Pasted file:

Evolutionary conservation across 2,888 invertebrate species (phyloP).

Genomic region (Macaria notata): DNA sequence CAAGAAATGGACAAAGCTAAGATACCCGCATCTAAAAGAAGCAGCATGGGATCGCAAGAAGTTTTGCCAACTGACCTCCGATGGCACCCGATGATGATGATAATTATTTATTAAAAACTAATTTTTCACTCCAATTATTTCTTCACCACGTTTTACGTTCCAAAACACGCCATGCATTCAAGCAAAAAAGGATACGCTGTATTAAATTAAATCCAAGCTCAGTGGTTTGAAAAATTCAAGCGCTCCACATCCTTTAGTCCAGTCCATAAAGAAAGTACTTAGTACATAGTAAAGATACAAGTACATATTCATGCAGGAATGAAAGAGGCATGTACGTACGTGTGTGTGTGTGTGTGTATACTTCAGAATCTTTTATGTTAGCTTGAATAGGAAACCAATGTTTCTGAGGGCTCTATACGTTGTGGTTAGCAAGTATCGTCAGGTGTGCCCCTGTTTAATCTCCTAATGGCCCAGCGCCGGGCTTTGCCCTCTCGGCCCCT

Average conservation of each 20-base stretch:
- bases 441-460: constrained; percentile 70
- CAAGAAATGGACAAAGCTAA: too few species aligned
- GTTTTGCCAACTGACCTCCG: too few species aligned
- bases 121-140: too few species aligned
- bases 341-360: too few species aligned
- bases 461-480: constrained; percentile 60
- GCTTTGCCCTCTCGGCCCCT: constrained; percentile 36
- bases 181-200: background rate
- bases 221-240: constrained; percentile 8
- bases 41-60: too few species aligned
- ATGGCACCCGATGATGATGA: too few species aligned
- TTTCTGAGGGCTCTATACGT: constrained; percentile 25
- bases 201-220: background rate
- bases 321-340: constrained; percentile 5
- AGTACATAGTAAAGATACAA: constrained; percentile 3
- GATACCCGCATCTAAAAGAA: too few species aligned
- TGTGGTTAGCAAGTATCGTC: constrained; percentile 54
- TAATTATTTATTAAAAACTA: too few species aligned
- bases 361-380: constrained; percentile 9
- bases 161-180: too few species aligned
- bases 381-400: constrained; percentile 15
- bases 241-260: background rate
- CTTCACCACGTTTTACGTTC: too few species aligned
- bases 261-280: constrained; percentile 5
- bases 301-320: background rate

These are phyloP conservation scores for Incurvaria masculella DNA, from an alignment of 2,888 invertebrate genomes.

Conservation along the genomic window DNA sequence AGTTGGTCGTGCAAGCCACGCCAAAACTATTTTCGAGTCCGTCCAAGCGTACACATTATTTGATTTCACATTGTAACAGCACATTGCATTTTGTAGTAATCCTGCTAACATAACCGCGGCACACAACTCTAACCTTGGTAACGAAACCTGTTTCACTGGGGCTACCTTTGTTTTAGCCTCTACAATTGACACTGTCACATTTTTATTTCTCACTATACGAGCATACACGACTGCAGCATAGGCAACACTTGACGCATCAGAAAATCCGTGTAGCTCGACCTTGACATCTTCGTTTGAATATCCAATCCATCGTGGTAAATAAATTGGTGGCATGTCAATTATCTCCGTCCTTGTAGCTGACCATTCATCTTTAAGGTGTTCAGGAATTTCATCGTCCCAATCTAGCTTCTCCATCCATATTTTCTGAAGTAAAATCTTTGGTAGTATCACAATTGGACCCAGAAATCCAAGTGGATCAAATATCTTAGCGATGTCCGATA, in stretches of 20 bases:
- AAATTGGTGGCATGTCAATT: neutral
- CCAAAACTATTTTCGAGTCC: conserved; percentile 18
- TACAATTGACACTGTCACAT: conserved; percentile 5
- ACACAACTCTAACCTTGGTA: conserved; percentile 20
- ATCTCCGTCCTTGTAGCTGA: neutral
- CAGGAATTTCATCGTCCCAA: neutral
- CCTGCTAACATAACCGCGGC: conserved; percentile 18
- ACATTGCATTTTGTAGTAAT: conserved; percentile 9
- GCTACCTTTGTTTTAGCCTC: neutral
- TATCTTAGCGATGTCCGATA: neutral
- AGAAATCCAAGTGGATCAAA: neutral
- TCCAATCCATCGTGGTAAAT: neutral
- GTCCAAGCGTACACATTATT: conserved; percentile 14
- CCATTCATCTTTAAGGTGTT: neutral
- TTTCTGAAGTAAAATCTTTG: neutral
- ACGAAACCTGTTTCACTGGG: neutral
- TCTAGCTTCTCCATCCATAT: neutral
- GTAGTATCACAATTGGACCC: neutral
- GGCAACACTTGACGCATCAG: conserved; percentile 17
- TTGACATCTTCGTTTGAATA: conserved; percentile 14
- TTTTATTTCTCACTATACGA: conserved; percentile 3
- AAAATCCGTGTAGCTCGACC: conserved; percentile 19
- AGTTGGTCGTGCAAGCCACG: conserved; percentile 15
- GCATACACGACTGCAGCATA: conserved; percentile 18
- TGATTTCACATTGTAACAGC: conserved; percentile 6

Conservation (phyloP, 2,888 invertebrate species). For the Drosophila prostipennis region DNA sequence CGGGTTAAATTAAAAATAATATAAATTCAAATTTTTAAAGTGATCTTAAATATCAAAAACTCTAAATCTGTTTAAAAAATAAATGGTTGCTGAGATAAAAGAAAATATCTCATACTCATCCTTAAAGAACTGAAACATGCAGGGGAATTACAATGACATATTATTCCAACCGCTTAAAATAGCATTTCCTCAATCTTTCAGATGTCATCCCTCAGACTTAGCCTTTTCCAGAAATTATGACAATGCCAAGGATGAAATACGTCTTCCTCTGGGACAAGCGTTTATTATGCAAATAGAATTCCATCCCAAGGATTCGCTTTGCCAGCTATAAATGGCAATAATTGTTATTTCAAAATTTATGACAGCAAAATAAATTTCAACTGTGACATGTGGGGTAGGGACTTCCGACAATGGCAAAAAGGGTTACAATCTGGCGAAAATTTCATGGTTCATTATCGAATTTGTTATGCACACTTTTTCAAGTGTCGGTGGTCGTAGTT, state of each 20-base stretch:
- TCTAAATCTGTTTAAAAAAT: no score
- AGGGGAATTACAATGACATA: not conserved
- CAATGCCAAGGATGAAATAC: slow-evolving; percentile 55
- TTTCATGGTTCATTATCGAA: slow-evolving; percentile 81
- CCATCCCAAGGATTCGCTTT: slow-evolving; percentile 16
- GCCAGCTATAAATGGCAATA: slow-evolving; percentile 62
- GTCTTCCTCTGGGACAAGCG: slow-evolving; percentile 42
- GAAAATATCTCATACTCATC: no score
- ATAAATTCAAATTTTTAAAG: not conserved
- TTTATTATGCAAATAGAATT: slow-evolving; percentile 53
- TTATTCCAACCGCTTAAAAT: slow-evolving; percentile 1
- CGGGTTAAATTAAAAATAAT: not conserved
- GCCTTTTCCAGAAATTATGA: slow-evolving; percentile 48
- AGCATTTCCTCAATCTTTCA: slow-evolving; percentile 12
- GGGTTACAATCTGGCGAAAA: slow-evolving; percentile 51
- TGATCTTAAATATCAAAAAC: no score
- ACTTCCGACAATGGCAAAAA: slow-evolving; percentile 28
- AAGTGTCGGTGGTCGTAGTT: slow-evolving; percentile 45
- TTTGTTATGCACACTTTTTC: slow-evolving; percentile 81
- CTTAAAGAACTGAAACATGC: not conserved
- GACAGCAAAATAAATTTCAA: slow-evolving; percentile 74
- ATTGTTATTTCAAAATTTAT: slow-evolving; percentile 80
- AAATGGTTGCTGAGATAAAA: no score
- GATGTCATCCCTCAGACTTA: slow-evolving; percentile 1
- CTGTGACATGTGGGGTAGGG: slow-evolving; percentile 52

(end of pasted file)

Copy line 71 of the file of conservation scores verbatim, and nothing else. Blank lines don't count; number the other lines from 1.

- GGGTTACAATCTGGCGAAAA: slow-evolving; percentile 51